The world's large rivers are increasingly exploited for human use and are affected by changes in global climate. Dams, the consumptive use of water and a changing climate have resulted in river fragmentation and flow alteration on a global scale. The Mekong River Basin has been one of the world's less affected large rivers, but recently the development has started to shape the river. In the Mekong, the livelihoods, the economy and food security are closely connected to the river environment and its productivity. The productivity in turn is largely driven by the hydrology. Therefore, an understanding of the ongoing hydrological changes is crucial. This dissertation aims at fulfilling hydrological research gaps in the Mekong. These research gaps concern the climate induced hydrological variability and the impact assessment of hydropower development in the Mekong. The main research framework of this dissertation is based on hydrology and water resources research and the methods are based on statistical and mathematical models. In addition, the dissertation discusses the role of disciplinarity in the hydrological knowledge production. The dissertation found that the Mekong's hydrology has been strongly influenced by El Niño – Southern Oscillation (ENSO), and that in recent decades the Mekong's hydrological variability has increased to levels that may not have been experienced within the past 700 years. The recent increase in hydrological variability was, at least partially, attributed to an increase in ENSO activity. The dissertation developed new assessment approaches for assessing hydropower development and found that river flows will be considerably affected and this development leads to increasing complexity and trade-offs among different sectors of society. In addition, it was found that climate variability and the development of the water resource infrastructure result in cumulative impacts that need further attention. Altogether, the dissertation concludes that the Mekong has entered a new hydrological era, where humans have become a major force transforming the Mekong's hydrology. The ongoing hydrological changes are likely to have an impact on ecology, livelihoods and food security. This new era requires new holistic planning and assessment processes, and in the case of hydrological and water resources research and education, the dissertation recommends the recognition of complexity, uncertainty, and co-operation across disciplines and societal sectors as future directions.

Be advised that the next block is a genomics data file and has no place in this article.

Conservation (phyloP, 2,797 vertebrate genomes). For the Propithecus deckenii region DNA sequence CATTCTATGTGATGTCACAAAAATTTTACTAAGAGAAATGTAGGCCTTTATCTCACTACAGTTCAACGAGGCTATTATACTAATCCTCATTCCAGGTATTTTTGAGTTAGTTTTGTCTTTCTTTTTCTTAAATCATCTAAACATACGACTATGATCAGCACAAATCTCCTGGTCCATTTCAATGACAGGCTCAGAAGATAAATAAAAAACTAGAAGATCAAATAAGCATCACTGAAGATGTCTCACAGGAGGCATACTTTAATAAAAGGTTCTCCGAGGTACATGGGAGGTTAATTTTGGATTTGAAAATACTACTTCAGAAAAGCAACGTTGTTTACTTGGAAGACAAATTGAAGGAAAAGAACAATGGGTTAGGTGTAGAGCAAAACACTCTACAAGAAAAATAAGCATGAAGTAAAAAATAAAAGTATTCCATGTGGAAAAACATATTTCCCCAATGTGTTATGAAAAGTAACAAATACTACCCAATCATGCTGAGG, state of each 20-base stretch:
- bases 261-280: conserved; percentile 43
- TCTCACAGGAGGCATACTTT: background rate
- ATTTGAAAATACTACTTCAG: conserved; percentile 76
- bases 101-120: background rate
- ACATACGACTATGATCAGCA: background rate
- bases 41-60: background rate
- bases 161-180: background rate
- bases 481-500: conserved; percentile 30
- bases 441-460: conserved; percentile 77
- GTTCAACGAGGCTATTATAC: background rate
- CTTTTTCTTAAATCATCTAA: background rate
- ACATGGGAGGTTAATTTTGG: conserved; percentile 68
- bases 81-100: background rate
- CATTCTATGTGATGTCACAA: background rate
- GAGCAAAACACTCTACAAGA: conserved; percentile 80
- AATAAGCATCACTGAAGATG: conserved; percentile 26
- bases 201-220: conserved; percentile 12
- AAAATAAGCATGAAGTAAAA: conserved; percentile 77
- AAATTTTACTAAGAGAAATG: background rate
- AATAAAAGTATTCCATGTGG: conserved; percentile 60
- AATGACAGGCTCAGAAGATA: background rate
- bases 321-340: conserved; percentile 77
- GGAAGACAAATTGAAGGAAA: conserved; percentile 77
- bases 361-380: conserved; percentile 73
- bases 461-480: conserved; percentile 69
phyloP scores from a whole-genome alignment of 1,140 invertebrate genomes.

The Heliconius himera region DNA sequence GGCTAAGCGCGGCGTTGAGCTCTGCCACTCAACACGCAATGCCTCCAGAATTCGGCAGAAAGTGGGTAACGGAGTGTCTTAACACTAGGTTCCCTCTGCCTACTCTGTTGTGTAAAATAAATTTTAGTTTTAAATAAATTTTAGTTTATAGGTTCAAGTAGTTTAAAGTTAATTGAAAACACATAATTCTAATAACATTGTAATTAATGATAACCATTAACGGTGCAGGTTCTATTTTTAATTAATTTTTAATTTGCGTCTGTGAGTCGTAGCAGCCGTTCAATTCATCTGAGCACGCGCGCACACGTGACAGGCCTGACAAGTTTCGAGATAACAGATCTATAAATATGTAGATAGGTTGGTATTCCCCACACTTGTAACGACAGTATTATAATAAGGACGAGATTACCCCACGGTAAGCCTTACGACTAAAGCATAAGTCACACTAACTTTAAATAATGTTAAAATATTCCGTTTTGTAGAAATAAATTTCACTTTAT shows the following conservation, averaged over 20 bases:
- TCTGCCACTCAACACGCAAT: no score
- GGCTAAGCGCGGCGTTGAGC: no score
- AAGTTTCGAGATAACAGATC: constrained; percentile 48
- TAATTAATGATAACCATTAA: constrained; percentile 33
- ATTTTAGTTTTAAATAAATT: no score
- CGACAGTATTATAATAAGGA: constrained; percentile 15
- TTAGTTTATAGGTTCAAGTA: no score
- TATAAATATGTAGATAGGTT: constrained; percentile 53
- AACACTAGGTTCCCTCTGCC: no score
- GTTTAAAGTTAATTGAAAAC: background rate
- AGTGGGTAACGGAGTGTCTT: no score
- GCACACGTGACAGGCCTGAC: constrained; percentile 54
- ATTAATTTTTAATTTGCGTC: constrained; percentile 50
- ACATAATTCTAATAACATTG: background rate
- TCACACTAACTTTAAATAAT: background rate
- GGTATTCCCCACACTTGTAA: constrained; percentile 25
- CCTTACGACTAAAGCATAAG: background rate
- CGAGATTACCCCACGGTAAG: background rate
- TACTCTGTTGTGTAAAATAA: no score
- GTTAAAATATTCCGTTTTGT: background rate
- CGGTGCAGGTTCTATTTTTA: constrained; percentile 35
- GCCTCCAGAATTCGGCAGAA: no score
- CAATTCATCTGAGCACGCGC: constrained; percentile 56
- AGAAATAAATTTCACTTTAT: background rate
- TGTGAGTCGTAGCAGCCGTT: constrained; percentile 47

|Translated title of the contribution||Vesivoiman ja ilmastovaihteluiden aiheuttamat hydrologiset muutokset Mekong-joen valuma-alueella|
|Publication status||Published - 2014|
|MoE publication type||G5 Doctoral dissertation (article)|
- climate variability
- hydrological impact assessment